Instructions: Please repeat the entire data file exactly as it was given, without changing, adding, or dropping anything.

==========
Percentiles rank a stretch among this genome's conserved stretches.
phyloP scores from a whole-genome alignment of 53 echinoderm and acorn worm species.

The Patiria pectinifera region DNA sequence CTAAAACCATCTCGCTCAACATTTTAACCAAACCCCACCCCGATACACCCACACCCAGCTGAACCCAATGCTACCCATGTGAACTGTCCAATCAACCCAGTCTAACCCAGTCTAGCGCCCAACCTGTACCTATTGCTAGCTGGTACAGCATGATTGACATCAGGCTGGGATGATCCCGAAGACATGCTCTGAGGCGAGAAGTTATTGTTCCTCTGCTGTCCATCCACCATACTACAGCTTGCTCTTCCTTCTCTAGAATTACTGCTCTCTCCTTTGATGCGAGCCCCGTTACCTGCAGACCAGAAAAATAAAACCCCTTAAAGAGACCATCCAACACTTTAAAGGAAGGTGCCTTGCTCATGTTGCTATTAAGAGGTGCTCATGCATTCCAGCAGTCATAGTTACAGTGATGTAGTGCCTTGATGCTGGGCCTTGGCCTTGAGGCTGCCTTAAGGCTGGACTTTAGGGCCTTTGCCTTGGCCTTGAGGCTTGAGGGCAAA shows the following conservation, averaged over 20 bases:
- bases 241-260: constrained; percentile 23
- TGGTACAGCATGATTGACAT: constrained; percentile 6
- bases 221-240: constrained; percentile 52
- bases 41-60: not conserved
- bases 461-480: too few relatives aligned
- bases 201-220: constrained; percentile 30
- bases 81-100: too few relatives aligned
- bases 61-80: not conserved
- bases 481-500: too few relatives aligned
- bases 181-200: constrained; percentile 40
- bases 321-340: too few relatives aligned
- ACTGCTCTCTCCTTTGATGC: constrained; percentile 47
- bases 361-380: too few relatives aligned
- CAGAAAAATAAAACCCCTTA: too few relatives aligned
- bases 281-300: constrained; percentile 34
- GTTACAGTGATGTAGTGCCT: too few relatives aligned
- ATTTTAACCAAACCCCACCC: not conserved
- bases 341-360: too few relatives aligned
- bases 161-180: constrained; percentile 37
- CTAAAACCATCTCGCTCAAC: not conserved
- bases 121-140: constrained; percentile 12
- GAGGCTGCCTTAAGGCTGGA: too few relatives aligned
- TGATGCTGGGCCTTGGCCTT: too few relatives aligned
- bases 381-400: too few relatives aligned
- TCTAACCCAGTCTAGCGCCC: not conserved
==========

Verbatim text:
Percentiles rank a stretch among this genome's conserved stretches.
phyloP scores from a whole-genome alignment of 53 echinoderm and acorn worm species.

The Patiria pectinifera region DNA sequence CTAAAACCATCTCGCTCAACATTTTAACCAAACCCCACCCCGATACACCCACACCCAGCTGAACCCAATGCTACCCATGTGAACTGTCCAATCAACCCAGTCTAACCCAGTCTAGCGCCCAACCTGTACCTATTGCTAGCTGGTACAGCATGATTGACATCAGGCTGGGATGATCCCGAAGACATGCTCTGAGGCGAGAAGTTATTGTTCCTCTGCTGTCCATCCACCATACTACAGCTTGCTCTTCCTTCTCTAGAATTACTGCTCTCTCCTTTGATGCGAGCCCCGTTACCTGCAGACCAGAAAAATAAAACCCCTTAAAGAGACCATCCAACACTTTAAAGGAAGGTGCCTTGCTCATGTTGCTATTAAGAGGTGCTCATGCATTCCAGCAGTCATAGTTACAGTGATGTAGTGCCTTGATGCTGGGCCTTGGCCTTGAGGCTGCCTTAAGGCTGGACTTTAGGGCCTTTGCCTTGGCCTTGAGGCTTGAGGGCAAA shows the following conservation, averaged over 20 bases:
- bases 241-260: constrained; percentile 23
- TGGTACAGCATGATTGACAT: constrained; percentile 6
- bases 221-240: constrained; percentile 52
- bases 41-60: not conserved
- bases 461-480: too few relatives aligned
- bases 201-220: constrained; percentile 30
- bases 81-100: too few relatives aligned
- bases 61-80: not conserved
- bases 481-500: too few relatives aligned
- bases 181-200: constrained; percentile 40
- bases 321-340: too few relatives aligned
- ACTGCTCTCTCCTTTGATGC: constrained; percentile 47
- bases 361-380: too few relatives aligned
- CAGAAAAATAAAACCCCTTA: too few relatives aligned
- bases 281-300: constrained; percentile 34
- GTTACAGTGATGTAGTGCCT: too few relatives aligned
- ATTTTAACCAAACCCCACCC: not conserved
- bases 341-360: too few relatives aligned
- bases 161-180: constrained; percentile 37
- CTAAAACCATCTCGCTCAAC: not conserved
- bases 121-140: constrained; percentile 12
- GAGGCTGCCTTAAGGCTGGA: too few relatives aligned
- TGATGCTGGGCCTTGGCCTT: too few relatives aligned
- bases 381-400: too few relatives aligned
- TCTAACCCAGTCTAGCGCCC: not conserved